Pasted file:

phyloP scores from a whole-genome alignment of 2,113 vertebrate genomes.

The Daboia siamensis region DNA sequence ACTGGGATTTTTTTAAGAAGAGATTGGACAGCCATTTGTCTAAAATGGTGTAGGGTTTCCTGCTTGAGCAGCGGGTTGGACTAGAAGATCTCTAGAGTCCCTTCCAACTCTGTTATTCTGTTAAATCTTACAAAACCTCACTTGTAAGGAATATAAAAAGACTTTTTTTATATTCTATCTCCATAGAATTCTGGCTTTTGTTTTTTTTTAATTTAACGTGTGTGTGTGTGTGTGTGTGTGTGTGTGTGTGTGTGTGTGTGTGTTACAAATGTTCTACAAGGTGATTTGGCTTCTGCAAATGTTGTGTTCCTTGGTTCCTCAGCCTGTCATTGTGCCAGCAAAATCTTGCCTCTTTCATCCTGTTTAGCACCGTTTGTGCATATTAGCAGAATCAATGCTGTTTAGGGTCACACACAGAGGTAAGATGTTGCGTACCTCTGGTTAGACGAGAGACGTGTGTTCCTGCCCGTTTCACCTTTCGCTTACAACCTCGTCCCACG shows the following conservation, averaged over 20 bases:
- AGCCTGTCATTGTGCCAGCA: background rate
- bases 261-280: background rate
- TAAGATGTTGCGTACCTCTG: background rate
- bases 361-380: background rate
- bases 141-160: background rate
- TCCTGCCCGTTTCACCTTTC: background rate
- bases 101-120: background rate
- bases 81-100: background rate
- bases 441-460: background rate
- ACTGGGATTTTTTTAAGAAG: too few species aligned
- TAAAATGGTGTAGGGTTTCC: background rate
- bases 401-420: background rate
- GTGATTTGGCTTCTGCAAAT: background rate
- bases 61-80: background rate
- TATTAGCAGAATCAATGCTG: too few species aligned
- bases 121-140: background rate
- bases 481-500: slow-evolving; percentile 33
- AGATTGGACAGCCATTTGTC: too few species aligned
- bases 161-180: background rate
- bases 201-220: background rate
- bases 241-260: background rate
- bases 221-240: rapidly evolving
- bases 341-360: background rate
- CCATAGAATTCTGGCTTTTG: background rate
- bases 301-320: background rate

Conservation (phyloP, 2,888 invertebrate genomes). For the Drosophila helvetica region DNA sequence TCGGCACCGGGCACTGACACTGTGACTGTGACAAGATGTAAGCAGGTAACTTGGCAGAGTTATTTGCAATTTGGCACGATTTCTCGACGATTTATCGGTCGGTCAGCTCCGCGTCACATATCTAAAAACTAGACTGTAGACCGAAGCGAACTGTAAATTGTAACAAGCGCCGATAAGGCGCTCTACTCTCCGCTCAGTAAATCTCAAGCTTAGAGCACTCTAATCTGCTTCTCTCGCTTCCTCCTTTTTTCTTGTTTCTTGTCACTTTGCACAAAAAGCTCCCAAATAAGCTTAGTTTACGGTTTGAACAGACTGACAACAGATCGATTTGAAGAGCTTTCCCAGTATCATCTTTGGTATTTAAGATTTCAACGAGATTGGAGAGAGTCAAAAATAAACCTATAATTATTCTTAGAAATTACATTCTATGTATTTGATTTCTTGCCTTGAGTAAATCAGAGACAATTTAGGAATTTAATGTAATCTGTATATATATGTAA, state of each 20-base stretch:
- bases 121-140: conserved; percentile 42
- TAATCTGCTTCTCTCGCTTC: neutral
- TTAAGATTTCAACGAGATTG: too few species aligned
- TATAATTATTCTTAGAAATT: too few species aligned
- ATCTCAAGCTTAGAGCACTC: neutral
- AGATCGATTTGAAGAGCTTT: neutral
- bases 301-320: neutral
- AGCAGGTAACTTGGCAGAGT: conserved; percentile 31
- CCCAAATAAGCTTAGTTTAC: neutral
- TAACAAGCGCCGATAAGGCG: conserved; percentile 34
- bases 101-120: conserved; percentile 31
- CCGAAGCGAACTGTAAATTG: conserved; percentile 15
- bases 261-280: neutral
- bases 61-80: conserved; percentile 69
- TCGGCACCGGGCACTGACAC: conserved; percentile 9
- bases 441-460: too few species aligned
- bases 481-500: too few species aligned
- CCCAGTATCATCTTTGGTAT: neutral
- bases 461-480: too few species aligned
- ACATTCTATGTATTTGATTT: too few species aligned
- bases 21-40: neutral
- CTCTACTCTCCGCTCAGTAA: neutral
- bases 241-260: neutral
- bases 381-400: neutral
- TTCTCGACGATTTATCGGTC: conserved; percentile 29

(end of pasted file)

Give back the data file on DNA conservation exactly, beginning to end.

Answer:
phyloP scores from a whole-genome alignment of 2,113 vertebrate genomes.

The Daboia siamensis region DNA sequence ACTGGGATTTTTTTAAGAAGAGATTGGACAGCCATTTGTCTAAAATGGTGTAGGGTTTCCTGCTTGAGCAGCGGGTTGGACTAGAAGATCTCTAGAGTCCCTTCCAACTCTGTTATTCTGTTAAATCTTACAAAACCTCACTTGTAAGGAATATAAAAAGACTTTTTTTATATTCTATCTCCATAGAATTCTGGCTTTTGTTTTTTTTTAATTTAACGTGTGTGTGTGTGTGTGTGTGTGTGTGTGTGTGTGTGTGTGTGTGTTACAAATGTTCTACAAGGTGATTTGGCTTCTGCAAATGTTGTGTTCCTTGGTTCCTCAGCCTGTCATTGTGCCAGCAAAATCTTGCCTCTTTCATCCTGTTTAGCACCGTTTGTGCATATTAGCAGAATCAATGCTGTTTAGGGTCACACACAGAGGTAAGATGTTGCGTACCTCTGGTTAGACGAGAGACGTGTGTTCCTGCCCGTTTCACCTTTCGCTTACAACCTCGTCCCACG shows the following conservation, averaged over 20 bases:
- AGCCTGTCATTGTGCCAGCA: background rate
- bases 261-280: background rate
- TAAGATGTTGCGTACCTCTG: background rate
- bases 361-380: background rate
- bases 141-160: background rate
- TCCTGCCCGTTTCACCTTTC: background rate
- bases 101-120: background rate
- bases 81-100: background rate
- bases 441-460: background rate
- ACTGGGATTTTTTTAAGAAG: too few species aligned
- TAAAATGGTGTAGGGTTTCC: background rate
- bases 401-420: background rate
- GTGATTTGGCTTCTGCAAAT: background rate
- bases 61-80: background rate
- TATTAGCAGAATCAATGCTG: too few species aligned
- bases 121-140: background rate
- bases 481-500: slow-evolving; percentile 33
- AGATTGGACAGCCATTTGTC: too few species aligned
- bases 161-180: background rate
- bases 201-220: background rate
- bases 241-260: background rate
- bases 221-240: rapidly evolving
- bases 341-360: background rate
- CCATAGAATTCTGGCTTTTG: background rate
- bases 301-320: background rate

Conservation (phyloP, 2,888 invertebrate genomes). For the Drosophila helvetica region DNA sequence TCGGCACCGGGCACTGACACTGTGACTGTGACAAGATGTAAGCAGGTAACTTGGCAGAGTTATTTGCAATTTGGCACGATTTCTCGACGATTTATCGGTCGGTCAGCTCCGCGTCACATATCTAAAAACTAGACTGTAGACCGAAGCGAACTGTAAATTGTAACAAGCGCCGATAAGGCGCTCTACTCTCCGCTCAGTAAATCTCAAGCTTAGAGCACTCTAATCTGCTTCTCTCGCTTCCTCCTTTTTTCTTGTTTCTTGTCACTTTGCACAAAAAGCTCCCAAATAAGCTTAGTTTACGGTTTGAACAGACTGACAACAGATCGATTTGAAGAGCTTTCCCAGTATCATCTTTGGTATTTAAGATTTCAACGAGATTGGAGAGAGTCAAAAATAAACCTATAATTATTCTTAGAAATTACATTCTATGTATTTGATTTCTTGCCTTGAGTAAATCAGAGACAATTTAGGAATTTAATGTAATCTGTATATATATGTAA, state of each 20-base stretch:
- bases 121-140: conserved; percentile 42
- TAATCTGCTTCTCTCGCTTC: neutral
- TTAAGATTTCAACGAGATTG: too few species aligned
- TATAATTATTCTTAGAAATT: too few species aligned
- ATCTCAAGCTTAGAGCACTC: neutral
- AGATCGATTTGAAGAGCTTT: neutral
- bases 301-320: neutral
- AGCAGGTAACTTGGCAGAGT: conserved; percentile 31
- CCCAAATAAGCTTAGTTTAC: neutral
- TAACAAGCGCCGATAAGGCG: conserved; percentile 34
- bases 101-120: conserved; percentile 31
- CCGAAGCGAACTGTAAATTG: conserved; percentile 15
- bases 261-280: neutral
- bases 61-80: conserved; percentile 69
- TCGGCACCGGGCACTGACAC: conserved; percentile 9
- bases 441-460: too few species aligned
- bases 481-500: too few species aligned
- CCCAGTATCATCTTTGGTAT: neutral
- bases 461-480: too few species aligned
- ACATTCTATGTATTTGATTT: too few species aligned
- bases 21-40: neutral
- CTCTACTCTCCGCTCAGTAA: neutral
- bases 241-260: neutral
- bases 381-400: neutral
- TTCTCGACGATTTATCGGTC: conserved; percentile 29